Autograph letter signed.
4to (210:133 mm). 2 pp.
In French, to an unidentified friend: "[...] It seems that my wife missed you when she passed through Aix. We should have written you; but this voyage wasn t decided on until right at the last moment; and my wife thought she would always find you. What does she write me? That you complain about me because I am not answering your letters? If that were so I would have to be excused, because I am truly a poor man, burdened down with work and whose head is getting impassive. But truly, I am an innocent criminal, for I don't recall having received a single letter from you that I didn't answer. Let's pass the...sponge, shall we? My wife, who is impassioned of Rome, had a crazy desire to return there. [As for] me, I stayed [here] at my work. My Rome is tough going for me; and besides that, nothing exists which can totally absorb me. It will start appearing in The Journal toward December 20th; but you won't have the volume [the work in book form] until the first days of May. I have my pardon, don't I? And I send you the most affectionate of presses of the hand".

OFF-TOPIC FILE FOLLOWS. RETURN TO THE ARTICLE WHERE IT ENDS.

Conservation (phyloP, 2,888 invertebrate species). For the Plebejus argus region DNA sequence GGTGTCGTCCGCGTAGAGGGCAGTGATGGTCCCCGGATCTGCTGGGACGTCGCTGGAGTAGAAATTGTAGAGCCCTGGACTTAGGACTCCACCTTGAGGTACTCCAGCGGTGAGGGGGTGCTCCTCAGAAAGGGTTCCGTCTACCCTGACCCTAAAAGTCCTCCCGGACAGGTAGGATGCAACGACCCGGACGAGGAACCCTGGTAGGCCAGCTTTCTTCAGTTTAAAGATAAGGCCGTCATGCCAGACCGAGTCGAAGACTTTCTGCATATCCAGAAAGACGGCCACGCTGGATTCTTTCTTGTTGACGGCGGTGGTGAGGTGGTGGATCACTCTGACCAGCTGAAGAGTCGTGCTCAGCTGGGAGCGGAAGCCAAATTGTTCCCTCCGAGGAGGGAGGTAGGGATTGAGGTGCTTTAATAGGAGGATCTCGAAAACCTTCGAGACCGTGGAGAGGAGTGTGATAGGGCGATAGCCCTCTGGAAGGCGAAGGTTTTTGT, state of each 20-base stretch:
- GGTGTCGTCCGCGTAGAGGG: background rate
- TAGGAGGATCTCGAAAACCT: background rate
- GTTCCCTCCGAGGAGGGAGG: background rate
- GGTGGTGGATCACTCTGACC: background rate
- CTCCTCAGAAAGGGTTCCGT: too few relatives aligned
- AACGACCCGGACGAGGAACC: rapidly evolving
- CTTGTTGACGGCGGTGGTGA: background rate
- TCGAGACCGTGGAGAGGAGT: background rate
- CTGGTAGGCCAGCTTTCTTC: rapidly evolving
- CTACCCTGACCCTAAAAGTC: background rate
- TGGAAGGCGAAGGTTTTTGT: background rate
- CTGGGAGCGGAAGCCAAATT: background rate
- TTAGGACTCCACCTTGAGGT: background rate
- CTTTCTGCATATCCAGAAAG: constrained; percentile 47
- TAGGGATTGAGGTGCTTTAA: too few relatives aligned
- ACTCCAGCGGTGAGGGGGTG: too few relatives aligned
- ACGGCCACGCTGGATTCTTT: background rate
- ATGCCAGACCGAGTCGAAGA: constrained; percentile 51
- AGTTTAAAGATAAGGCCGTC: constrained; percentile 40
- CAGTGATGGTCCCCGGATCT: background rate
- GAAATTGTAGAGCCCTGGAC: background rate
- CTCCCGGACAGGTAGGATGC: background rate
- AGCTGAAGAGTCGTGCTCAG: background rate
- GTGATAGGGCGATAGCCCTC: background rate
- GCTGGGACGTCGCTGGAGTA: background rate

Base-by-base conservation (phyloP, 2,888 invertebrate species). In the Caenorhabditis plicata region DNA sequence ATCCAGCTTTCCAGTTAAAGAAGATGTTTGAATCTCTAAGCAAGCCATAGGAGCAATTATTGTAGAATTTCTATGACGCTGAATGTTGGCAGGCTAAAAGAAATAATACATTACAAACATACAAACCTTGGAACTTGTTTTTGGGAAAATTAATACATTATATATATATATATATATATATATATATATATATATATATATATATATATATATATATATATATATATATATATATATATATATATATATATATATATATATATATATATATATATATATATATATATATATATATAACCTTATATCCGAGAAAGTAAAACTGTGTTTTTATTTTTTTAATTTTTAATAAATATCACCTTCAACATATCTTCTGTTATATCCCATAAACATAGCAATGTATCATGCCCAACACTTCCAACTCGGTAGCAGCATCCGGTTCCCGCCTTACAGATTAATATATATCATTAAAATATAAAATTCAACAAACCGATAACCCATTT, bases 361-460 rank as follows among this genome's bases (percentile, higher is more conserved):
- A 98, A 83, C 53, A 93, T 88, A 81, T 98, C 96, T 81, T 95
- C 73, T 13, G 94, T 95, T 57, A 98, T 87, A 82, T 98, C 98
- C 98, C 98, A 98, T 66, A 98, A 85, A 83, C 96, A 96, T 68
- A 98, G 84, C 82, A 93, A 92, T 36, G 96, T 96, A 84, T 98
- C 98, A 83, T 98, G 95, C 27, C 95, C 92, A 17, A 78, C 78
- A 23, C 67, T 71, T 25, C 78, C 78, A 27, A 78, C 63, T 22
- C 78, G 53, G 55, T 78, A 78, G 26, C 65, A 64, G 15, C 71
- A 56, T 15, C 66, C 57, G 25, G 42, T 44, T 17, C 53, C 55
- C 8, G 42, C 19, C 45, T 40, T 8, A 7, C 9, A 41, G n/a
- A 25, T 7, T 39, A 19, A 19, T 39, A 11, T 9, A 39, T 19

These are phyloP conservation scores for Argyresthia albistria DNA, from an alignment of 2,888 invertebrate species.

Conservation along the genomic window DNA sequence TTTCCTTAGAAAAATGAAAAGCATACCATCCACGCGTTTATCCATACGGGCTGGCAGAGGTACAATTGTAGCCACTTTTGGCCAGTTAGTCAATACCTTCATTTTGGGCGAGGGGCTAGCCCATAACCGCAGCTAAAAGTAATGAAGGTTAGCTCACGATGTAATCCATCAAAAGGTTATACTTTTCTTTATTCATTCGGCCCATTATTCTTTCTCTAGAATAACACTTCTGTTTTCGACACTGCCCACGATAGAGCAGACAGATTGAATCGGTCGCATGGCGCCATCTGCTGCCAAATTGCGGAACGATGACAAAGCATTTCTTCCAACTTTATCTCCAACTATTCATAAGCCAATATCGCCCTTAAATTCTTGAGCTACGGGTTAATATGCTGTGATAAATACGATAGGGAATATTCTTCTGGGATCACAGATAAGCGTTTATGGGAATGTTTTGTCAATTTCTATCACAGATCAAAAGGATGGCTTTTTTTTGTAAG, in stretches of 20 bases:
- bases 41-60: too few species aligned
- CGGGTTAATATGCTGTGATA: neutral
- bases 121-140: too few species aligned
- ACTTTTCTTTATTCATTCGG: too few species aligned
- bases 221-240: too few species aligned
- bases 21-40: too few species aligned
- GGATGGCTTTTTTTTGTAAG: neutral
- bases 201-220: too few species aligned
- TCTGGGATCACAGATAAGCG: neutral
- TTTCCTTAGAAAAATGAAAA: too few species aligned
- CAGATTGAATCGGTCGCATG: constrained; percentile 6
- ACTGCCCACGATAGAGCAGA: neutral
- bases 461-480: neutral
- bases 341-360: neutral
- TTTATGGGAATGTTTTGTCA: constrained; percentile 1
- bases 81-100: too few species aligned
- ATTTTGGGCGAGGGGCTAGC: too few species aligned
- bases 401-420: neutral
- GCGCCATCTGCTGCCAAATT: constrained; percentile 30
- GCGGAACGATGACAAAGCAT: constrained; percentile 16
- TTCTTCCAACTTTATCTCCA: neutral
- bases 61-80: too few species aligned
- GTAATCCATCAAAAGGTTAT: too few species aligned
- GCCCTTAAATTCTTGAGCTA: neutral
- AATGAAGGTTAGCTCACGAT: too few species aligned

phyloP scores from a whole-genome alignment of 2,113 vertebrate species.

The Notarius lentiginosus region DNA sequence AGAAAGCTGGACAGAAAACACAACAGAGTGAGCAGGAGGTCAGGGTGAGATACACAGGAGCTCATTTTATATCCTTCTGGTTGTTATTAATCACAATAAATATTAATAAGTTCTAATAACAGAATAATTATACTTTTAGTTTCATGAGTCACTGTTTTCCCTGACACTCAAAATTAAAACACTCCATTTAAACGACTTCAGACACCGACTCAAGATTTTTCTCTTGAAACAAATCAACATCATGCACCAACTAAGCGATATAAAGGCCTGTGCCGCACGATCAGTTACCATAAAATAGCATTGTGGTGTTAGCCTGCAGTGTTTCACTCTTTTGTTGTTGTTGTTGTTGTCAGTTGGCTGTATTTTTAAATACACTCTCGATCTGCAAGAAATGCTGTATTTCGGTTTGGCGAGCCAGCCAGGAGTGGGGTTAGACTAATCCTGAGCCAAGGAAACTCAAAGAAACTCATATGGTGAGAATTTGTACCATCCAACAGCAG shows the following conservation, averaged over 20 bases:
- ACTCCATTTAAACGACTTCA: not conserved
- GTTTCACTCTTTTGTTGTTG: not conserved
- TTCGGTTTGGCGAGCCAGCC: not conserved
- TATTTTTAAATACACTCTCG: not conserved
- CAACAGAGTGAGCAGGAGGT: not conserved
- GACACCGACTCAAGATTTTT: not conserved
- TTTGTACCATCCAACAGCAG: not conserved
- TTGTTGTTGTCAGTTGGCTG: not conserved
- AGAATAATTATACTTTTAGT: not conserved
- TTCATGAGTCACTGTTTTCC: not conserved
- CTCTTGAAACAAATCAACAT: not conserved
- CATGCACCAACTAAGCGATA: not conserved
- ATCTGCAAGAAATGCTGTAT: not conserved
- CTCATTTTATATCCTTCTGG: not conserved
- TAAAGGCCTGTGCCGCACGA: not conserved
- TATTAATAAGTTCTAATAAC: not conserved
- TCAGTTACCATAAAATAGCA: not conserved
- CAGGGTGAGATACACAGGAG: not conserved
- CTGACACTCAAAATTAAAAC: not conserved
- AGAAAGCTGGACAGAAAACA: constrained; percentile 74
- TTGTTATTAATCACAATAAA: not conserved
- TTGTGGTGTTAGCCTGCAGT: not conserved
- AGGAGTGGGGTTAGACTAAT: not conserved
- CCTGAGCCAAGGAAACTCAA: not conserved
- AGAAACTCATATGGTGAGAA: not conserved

Won over to social humanitarianism toward the latter part of his life, Zola wrote the cycle, "Les Trois Villes", which no longer reflected a naturalistic perspective. When Zola wrote this letter, he had already published "Lourdes", the first novel in the trilogy and was still working on its sequel, "Rome", which would later be followed by "Paris". He had, the year before, visited the Italian capital to research for the novel, and had returned to Paris with voluminous notes about what he saw and heard. Madame Zola, who had accompanied him on this excursion to Italy, took more pleasure in the trip than he did. She found it easier here than in France to bask in his reflected glory, and she could imagine that Roman society was ignorant of the double life he was leading, whereas she was sure that all her friends in Paris knew. After this first visit she returned regularly on her own for several years running; it was an arrangement that allowed the estranged couple a semi-separation acceptable according to the conventions of the time.